With investing, the higher the risk, the more an investor expects to earn. The capital asset pricing model (CAPM) tries to estimate how much you can expect to earn given the amount of risk. The model is often used in conjunction with fundamental analysis, technical analysis and other methods of sizing up securities when making investment decisions. But many investment professionals warn that CAPM should not be used to calculate the expected return of equity shares because it does not account for the real volatility of the stock market. Let’s break down the formula and consider whether investors should use it to determine the risk of an investment.
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Investors use CAPM when they want to assess the fair value of a stock. So when the level of risk changes, or other factors in the market make an investment riskier, they will use the formula to help re-determine pricing and forecasting for expected returns.
One common example where you might need to reassess pricing and returns is when interest rates change. At the moment of writing this article in March 2021, many investors are concerned about rates going up.
Depending on whether they go up or down, the direction of interest rates can make borrowing money more expensive or cheaper. And this in turn will have a rippling effect on the value of stock and the rate of return that investors expect to get from their investment.
Assuming that rates go up, borrowing money becomes more expensive, which could ultimately raise a company’s cost of capital, eat away at profits and cash flow, and increase the rate of return that investors will demand for taking a bigger risk on the company.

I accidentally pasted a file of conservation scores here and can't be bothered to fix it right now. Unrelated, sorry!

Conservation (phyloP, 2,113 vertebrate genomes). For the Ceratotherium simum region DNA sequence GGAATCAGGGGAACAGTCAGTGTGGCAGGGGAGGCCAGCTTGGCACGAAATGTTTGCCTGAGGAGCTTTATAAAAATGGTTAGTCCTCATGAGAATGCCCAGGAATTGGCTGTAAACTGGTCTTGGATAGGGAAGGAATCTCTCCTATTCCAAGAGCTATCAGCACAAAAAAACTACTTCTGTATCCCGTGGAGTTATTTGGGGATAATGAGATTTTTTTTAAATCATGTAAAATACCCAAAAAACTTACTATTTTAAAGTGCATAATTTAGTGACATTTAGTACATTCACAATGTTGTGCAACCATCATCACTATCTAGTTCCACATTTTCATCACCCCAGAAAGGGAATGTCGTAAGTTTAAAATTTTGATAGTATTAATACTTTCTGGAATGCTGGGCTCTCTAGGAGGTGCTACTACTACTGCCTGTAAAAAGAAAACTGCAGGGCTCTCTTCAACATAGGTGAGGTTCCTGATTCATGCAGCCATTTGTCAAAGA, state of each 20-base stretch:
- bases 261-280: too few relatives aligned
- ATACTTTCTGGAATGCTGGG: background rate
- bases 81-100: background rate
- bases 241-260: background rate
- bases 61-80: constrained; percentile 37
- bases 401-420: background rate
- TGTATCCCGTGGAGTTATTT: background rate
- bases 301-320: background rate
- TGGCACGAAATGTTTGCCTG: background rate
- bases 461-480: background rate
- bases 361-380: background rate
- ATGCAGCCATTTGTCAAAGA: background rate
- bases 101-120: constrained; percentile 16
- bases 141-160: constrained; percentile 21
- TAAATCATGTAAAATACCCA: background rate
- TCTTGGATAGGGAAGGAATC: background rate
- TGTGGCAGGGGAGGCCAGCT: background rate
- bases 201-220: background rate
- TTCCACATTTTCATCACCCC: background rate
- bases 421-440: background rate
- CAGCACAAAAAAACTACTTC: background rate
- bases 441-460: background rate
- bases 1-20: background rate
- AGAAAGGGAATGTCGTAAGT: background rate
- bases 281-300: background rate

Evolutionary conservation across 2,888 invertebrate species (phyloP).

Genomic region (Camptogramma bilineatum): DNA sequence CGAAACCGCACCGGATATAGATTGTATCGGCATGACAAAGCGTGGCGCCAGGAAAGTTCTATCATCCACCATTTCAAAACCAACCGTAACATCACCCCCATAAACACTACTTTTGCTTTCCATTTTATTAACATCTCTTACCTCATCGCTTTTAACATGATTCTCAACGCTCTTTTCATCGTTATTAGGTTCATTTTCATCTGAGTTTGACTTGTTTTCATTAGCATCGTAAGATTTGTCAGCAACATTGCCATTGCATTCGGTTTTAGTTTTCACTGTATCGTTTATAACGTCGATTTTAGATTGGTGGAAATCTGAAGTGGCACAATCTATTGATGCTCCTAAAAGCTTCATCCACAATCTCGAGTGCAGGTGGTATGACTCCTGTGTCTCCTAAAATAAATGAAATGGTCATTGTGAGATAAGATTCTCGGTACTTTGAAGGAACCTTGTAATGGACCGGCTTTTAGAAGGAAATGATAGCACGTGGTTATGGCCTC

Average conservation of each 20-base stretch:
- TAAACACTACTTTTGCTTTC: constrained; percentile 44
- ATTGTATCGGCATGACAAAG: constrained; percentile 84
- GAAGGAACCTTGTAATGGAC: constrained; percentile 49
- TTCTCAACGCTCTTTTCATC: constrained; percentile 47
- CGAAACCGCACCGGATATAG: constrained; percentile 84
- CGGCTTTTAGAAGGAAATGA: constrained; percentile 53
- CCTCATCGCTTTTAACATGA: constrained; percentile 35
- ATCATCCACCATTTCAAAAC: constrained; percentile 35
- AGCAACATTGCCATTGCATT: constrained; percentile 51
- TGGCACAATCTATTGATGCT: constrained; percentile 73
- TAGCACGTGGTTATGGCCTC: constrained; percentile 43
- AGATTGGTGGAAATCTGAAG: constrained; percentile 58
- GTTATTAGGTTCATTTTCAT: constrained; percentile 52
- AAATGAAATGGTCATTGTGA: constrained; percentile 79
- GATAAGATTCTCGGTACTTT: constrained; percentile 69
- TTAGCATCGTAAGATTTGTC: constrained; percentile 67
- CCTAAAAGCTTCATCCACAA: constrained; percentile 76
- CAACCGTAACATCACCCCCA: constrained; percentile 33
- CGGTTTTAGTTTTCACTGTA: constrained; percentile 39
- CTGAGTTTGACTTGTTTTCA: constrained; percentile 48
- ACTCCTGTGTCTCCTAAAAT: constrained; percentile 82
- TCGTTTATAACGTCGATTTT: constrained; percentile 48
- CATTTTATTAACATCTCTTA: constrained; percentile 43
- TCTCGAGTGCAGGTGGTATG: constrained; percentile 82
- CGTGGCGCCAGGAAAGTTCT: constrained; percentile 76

Thiswill drive down the stock value of a company, or raise it when interest rates fall if the rippling effect remains constant in the other direction. In either case, you may likely want to re-determine the fair value of a stock to re-assess whether the risk is still worth taking.
Let’s take a look at how CAPM is calculated.
Understanding the Capital Asset Pricing Model (CAPM)
The capital asset pricing model (CAPM) is widely used within the financial industry, especially for riskier investments. The model is based on the idea that investors should gain higher yields when investing in more high-risk investments, hence the presence of the market risk premium in the model’s formula.
Expected return = Risk-free rate + (beta x market risk premium)
Using the capital asset pricing model, the expected return is what an investor can expect to earn on an investment over the life of that investment. It is a discount rate an investor can use in determining the value of an investment. The risk-free rate is the equivalent of the yield of a 10-year U.S government bond, though if the calculation is being done in another country, it should use that government’s 10-year bond yield.
Beta is the representation of a stock’s risk, a numerical value that quantifies how susceptible the stock is to changes in the market. If a stock’s risk outpaces the market, its beta is more than one. If its beta is less than one, it can reduce the risk within a diversified portfolio.